Monday, January 31, 2011

Tip Line Utilization

Between 2006 and 2010 there have been 259 calls to the Tip Line in Genesee County.

In the same period there have been 80 in Orleans and 25 in Wyoming.

In Monroe there have been 208 calls between 2007-2010.

You can save a life by calling 585-343-1932 or 1-800-851-1932 to report underage drinking confidentially.

Carol Nicometo, GCASA Community Specialist, receives Birchwood Village 'Resident of the Year' Award

This photo was taken by Mike Pettinella of The Daily News and published in the Daily this morning.
Our own Carol Nicometo, right, was honored with the Joann Gardner 2010 "Resident of the Year" Award on Thursday night. She has demonstrated GCASA's values in her selfless service to her neighbors, and the Birchwood Village board of directors recognized her for it at their annual dinner at Terry Hills.
Laura Bohm, administrative assistant at Birchwood, is pictured with Carol as she displays her award.
Mike Pettinella's article, "'Phenomenal' neighbor wins Birchwood Village award," was published in The Daily News this morning. Click here to read.
Go Carol!

Thursday, January 27, 2011

GCASA Foundation Second Annual Evening of Jazz - Gap Mangione and the Big Band, April 30, 2011, GCC

GCASA committed to professional education

GCASA has a long history of providing internships to students from various behavioral health disciplines.

During the 2010-2011 academic year, GCASA is providing 11 internships to students from 6 different colleges and 7 different progams.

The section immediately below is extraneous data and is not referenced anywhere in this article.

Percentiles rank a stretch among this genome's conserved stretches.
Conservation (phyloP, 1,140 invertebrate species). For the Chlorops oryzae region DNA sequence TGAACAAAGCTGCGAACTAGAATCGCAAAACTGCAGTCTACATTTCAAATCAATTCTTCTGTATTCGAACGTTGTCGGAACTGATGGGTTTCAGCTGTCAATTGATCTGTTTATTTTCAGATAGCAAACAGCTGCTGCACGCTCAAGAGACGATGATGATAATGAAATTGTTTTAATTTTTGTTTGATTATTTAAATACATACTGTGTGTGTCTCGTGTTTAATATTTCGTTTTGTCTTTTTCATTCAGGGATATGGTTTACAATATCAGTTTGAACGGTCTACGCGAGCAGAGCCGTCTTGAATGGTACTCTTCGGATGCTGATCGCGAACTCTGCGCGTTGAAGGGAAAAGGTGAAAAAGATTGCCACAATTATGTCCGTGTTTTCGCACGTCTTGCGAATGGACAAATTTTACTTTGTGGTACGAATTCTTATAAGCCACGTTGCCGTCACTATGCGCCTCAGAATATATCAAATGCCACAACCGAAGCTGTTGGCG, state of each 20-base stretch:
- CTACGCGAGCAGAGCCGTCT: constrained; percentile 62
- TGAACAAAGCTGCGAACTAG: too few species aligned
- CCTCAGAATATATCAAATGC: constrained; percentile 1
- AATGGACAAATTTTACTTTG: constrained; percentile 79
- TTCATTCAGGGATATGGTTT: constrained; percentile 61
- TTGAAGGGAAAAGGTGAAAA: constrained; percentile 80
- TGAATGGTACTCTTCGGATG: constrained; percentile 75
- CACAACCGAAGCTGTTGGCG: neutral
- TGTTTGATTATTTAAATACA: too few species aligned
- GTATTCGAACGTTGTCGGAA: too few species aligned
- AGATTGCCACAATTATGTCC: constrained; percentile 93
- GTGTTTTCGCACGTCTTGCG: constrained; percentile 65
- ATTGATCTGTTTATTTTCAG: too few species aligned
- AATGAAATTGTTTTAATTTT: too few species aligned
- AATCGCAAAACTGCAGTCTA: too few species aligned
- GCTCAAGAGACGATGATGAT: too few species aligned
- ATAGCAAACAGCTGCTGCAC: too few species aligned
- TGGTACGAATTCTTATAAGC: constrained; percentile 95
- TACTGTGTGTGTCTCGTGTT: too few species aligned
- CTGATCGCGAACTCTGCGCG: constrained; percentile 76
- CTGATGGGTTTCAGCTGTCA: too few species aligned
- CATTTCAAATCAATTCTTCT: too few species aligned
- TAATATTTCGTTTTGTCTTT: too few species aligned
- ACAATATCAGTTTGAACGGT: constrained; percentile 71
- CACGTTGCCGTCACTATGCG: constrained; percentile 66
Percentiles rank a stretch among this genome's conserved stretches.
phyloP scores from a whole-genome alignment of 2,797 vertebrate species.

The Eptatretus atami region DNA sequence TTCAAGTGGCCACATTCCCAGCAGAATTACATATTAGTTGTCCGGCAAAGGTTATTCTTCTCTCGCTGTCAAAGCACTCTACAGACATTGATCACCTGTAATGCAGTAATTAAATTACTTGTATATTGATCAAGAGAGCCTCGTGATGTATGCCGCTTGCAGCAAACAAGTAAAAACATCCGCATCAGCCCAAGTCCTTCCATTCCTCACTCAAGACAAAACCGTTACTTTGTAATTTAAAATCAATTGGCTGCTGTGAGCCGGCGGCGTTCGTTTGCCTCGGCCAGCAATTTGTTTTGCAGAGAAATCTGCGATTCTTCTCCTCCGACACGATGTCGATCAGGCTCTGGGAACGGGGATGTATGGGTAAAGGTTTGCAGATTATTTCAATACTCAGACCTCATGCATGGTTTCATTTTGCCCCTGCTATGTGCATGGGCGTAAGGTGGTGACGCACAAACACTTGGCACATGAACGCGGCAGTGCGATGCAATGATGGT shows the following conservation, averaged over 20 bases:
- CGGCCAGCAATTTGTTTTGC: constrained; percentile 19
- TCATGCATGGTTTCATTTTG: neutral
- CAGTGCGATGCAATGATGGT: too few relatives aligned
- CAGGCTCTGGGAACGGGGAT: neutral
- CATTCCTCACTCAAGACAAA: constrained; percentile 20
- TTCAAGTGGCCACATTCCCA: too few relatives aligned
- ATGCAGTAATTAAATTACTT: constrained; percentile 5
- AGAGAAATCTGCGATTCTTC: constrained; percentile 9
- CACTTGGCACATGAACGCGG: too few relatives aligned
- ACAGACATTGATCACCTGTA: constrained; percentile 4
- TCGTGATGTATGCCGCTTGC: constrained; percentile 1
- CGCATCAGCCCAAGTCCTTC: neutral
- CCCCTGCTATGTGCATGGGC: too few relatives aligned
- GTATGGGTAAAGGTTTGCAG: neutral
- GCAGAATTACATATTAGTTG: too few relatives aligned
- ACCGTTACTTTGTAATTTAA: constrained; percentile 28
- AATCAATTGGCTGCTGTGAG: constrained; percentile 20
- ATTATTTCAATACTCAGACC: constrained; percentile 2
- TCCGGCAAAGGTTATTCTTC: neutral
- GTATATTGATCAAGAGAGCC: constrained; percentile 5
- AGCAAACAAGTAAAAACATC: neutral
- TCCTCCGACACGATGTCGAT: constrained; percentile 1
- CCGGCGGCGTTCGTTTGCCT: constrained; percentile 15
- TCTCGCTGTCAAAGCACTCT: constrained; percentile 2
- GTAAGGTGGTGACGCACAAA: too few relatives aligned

GCASA has students from GCC, MCC, SUNY Brockport, Nazareth, and Keuka College. In the past GCASA has had students from UB, Roberts Weslyan, Daemon, and a number of other colleges.

GCASA is committed to preparing professionals for the future.

For more information contact, Kim Corcoran, GCASA's Director of Human Resources at 585-815-1801, and/or David Markham, L.C.S.W.-R, Executive Director at 585-815-1800.

Teens found dead in apartment with empty Four Loko can

New link to vote for two Genesee County schools

Byron-Bergen Elementary School (see yesterday's Batavian post on the subject) and Batavia's Robert Morris Elementary (see blog post, "Whether they know it or not, Robert Morris staff and students are combatting community disorganization") are both in the running for a $50,000 Pepsi Refresh grant. Both schools hope to use the money for playground improvements.

In the interest of cooperation, B-B and RMS are encouraging people to vote for both projects. They have provided a link that will make it easier to do so:

Wednesday, January 26, 2011

'The Batavian' continues to support Genesee DFC in international contest